The end of the NP and the apartheid regime, brought some important changes, including the end of the BLAs and the merger of black African, Coloured, Indian and white local government into unified municipalities. The formal segregation was ended.

The ANC and Townships

But the new ANC government did not end neo-liberalism. Instead, its reforms are all framed by neo-liberalism. So, the ANC soon started doing the same thing as the NP when dealing with the townships. Local government had to raise a large part of its own money; the amount of money from the national treasury that goes to local government has actually been cut drastically in the last 20 years.

The result is that local governments, like the City of Johannesburg, raise money and cut costs by privatising or commercialising services like electricity and water, by casualising and retrenching workers, by raising charges and cutting people off if they do not pay. Raising grave fees in the Vaal is just another way for the municipalities to try raise more revenue, and another way to try create space for business to make profits.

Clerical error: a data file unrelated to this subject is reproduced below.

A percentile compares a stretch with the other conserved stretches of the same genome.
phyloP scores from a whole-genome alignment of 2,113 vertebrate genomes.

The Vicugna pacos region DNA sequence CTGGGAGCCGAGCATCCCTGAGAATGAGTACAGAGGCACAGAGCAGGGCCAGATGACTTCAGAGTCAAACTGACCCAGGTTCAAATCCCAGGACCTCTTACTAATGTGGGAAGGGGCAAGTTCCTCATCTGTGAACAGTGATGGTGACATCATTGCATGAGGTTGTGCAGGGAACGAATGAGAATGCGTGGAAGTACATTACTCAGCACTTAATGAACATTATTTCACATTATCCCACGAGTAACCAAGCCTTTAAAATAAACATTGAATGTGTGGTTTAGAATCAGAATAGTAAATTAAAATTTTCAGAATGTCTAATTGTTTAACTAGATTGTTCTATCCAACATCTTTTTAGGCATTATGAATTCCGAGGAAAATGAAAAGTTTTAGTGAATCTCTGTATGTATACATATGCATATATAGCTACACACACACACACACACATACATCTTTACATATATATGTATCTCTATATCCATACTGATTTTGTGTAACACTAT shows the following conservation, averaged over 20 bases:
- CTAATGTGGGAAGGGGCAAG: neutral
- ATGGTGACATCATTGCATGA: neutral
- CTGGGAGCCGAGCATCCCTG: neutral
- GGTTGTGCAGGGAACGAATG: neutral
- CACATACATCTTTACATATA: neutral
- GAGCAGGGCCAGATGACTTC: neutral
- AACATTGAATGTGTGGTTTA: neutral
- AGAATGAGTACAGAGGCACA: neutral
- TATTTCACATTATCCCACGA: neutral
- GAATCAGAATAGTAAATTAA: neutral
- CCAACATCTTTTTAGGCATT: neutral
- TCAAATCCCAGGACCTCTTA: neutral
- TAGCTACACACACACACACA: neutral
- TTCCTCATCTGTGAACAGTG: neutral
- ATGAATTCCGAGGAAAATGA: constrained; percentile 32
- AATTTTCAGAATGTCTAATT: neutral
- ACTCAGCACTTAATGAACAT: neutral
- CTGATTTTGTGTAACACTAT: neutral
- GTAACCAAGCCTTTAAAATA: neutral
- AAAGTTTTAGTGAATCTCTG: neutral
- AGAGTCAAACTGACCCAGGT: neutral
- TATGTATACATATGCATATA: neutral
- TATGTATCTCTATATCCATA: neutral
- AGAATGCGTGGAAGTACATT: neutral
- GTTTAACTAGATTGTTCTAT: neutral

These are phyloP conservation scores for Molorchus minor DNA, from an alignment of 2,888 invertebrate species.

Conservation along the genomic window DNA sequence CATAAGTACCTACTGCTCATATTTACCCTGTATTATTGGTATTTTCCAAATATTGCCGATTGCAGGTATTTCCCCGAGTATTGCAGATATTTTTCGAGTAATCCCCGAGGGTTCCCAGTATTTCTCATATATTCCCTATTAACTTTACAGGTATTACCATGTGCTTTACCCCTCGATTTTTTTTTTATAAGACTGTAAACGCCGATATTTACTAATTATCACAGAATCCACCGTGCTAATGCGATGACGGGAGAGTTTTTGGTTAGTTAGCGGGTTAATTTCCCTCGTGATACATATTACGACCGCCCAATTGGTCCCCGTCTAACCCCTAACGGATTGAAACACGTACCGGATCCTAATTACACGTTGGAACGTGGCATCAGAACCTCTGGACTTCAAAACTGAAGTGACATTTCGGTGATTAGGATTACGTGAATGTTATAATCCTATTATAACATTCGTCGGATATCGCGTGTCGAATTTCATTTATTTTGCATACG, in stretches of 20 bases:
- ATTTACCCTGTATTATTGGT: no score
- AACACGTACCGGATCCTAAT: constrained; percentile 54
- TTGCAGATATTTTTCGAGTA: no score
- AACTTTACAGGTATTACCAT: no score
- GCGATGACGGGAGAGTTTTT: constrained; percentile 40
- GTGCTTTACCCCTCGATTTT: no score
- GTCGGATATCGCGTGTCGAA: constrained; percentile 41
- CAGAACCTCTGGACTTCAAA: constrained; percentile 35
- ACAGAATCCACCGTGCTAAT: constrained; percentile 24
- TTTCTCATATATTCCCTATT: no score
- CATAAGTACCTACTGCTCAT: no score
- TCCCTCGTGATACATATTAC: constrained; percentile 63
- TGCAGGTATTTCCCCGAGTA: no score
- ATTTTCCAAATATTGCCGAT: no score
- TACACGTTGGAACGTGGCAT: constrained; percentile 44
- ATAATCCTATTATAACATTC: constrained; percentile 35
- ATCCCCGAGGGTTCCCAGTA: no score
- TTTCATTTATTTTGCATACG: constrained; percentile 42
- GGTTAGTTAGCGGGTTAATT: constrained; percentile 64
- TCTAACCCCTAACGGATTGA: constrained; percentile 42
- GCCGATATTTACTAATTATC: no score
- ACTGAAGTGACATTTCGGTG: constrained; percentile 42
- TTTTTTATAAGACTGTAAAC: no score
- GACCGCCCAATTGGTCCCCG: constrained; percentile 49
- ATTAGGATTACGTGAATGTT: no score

But there is not enough money raised, even with these methods, so the townships remain poor and under-developed. This continues the legacy of apartheid’s separate development, with its divide between the suburbs and the townships, which can be seen in everything from streetlights to roads to housing.

This is one of the main injustices that people were fighting against in the townships in the 1970s and 1980s. The old apartheid urban policies don’t exist on paper anymore, but current neo-liberal policies have the same effect.